Pope Francis’ trip to Myanmar and Bangladesh will offer moments to recognise each nation’s struggle for independence, underline interreligious respect and encourage the local minority Catholic communities, CNS reports.
The Pope will visit Myanmar from November 27–30, just months after the Holy See announced it had established full diplomatic relations with the southeast Asian nation. He will meet with Aung San Suu Kyi, the country’s de facto leader and 1991 Nobel Peace Prize winner.
The visit also comes as serious questions have been raised about her government’s treatment of the Rohingya people, who are Muslim.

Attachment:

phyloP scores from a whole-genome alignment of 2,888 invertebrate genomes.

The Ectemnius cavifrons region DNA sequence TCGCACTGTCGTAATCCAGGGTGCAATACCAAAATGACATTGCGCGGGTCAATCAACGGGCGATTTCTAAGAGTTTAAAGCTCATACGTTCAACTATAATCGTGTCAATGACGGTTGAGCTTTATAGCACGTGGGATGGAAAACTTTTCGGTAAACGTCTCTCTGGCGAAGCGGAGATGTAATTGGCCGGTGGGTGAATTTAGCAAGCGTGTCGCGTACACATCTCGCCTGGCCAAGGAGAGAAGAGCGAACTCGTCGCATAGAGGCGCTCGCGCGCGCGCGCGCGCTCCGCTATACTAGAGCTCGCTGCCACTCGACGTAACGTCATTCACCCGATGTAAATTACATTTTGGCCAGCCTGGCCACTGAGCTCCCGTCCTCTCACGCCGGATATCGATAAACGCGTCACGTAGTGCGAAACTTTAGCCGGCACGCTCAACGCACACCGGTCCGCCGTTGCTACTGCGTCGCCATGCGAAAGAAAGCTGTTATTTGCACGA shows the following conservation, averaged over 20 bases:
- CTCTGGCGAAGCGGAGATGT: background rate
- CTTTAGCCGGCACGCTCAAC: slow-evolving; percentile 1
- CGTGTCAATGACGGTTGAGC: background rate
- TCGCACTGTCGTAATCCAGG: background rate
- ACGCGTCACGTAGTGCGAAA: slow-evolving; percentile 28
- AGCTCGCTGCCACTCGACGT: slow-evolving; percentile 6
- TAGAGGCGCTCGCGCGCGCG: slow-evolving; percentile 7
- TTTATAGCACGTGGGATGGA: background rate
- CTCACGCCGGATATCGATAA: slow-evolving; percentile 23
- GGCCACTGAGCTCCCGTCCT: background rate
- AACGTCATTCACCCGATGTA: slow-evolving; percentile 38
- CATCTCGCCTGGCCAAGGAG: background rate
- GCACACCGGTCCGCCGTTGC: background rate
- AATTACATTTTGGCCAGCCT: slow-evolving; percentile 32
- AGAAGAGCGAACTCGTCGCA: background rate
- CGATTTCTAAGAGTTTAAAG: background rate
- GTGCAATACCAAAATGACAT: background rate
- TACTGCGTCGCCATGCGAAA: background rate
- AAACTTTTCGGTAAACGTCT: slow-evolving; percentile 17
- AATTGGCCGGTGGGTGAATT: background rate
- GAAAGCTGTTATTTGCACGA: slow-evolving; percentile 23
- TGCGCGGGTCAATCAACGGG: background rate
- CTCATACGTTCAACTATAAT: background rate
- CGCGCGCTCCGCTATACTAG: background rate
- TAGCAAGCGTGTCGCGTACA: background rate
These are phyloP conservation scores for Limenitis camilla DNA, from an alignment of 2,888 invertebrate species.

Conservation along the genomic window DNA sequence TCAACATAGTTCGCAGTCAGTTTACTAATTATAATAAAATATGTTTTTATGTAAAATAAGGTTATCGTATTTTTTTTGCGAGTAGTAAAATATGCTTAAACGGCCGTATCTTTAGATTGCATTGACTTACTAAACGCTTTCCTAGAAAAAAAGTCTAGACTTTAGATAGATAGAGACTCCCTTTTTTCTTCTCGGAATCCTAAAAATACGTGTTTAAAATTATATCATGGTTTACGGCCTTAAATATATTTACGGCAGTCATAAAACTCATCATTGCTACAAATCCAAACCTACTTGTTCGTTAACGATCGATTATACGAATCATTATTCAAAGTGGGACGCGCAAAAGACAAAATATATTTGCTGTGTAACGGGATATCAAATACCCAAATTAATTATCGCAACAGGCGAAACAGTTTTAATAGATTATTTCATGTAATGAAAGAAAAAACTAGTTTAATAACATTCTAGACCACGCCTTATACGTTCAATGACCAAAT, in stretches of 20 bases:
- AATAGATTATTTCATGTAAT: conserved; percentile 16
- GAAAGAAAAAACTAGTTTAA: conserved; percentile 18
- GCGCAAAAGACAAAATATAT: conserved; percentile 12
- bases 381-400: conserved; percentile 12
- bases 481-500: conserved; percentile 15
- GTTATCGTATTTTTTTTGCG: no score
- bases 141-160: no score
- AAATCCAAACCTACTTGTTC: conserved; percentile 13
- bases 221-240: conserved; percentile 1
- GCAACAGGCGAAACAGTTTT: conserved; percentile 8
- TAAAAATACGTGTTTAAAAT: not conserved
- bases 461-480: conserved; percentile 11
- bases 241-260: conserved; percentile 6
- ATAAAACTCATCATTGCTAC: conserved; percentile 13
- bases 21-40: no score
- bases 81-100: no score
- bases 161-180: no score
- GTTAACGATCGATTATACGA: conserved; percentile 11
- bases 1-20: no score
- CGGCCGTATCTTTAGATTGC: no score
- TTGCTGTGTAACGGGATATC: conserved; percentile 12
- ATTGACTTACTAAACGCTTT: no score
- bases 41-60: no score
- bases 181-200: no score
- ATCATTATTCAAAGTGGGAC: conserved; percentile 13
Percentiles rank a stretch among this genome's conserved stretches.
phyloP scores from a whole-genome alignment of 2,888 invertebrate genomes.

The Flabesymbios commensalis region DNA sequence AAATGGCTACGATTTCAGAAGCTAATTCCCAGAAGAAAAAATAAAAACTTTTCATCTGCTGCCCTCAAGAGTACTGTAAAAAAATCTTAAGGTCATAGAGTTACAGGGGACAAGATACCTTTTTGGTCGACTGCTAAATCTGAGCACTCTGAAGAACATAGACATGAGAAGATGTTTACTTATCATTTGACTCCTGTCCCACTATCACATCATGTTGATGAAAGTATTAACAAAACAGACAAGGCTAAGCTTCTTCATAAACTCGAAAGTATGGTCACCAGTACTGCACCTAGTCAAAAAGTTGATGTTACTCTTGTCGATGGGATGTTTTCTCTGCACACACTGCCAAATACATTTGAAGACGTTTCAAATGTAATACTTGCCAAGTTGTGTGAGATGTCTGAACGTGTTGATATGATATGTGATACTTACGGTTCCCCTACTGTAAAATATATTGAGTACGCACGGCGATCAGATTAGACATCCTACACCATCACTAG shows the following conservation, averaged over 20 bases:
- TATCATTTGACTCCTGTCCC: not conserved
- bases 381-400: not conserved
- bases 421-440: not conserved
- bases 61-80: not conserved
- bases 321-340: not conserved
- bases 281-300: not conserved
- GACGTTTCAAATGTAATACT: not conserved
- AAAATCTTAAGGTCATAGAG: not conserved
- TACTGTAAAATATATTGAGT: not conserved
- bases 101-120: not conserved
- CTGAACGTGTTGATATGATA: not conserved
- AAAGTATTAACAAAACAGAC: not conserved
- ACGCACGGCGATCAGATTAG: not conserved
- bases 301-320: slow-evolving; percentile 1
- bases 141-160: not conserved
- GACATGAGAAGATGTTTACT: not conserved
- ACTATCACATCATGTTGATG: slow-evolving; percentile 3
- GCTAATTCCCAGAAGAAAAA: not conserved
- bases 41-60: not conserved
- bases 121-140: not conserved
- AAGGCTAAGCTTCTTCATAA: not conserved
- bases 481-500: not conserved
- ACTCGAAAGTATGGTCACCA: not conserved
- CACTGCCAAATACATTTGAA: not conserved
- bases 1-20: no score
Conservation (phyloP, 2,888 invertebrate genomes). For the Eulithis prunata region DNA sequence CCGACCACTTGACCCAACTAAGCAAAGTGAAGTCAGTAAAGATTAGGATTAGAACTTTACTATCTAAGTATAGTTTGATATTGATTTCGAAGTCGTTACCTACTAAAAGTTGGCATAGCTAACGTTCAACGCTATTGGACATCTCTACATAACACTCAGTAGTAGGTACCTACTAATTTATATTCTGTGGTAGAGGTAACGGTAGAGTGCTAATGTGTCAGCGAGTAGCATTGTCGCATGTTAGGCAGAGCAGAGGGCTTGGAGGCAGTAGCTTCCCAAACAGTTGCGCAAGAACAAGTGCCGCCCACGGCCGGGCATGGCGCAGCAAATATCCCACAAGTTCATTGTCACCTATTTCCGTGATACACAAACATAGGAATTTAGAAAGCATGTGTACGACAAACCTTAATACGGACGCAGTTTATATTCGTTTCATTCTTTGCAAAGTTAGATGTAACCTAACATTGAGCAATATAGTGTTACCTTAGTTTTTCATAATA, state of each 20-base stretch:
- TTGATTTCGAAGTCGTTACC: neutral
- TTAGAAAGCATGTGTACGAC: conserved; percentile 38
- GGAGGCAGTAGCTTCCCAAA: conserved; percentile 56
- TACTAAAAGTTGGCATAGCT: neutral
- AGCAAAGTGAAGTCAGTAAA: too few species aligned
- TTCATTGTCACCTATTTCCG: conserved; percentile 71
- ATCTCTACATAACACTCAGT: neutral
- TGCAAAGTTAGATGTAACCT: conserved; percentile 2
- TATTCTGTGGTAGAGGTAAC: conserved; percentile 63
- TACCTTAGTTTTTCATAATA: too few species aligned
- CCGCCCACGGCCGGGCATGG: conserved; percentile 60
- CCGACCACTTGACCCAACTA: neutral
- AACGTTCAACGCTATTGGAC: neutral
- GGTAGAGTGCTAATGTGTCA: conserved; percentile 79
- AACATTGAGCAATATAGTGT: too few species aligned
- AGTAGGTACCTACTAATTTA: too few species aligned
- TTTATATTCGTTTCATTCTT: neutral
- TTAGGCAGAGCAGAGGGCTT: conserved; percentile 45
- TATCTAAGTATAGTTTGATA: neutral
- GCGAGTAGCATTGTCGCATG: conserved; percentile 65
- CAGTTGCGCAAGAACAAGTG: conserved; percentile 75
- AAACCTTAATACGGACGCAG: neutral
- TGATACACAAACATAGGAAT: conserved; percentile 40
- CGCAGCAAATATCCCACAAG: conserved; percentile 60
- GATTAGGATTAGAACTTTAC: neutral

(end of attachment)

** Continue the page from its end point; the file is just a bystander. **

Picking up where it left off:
Francis has appealed for their protection on several occasions, calling the Rohingya, “good people” who “are our brothers and sisters. They have been suffering for years. They have been tortured, killed, just because they want to keep their traditions and their Muslim faith.”
Another highlight on the trip — the Pontiff's 21st trip abroad in his five-year pontificate — will be meeting with the high-ranking Buddhist monks at the capital’s peace pagoda.
According to the Vatican’s latest statistics, Myanmar has about 659,000 Catholics out of a population of about 51 million.
Francis will visit the capital of Bangladesh from November 30–December 2; he will ordain new priests and visit a Missionaries of Charity centre for assisting poor children.
According to Vatican statistics, there are about 375,000 Catholics in Bangladesh, about 0.3 percent of the population. The vast majority of people in the country are Muslims.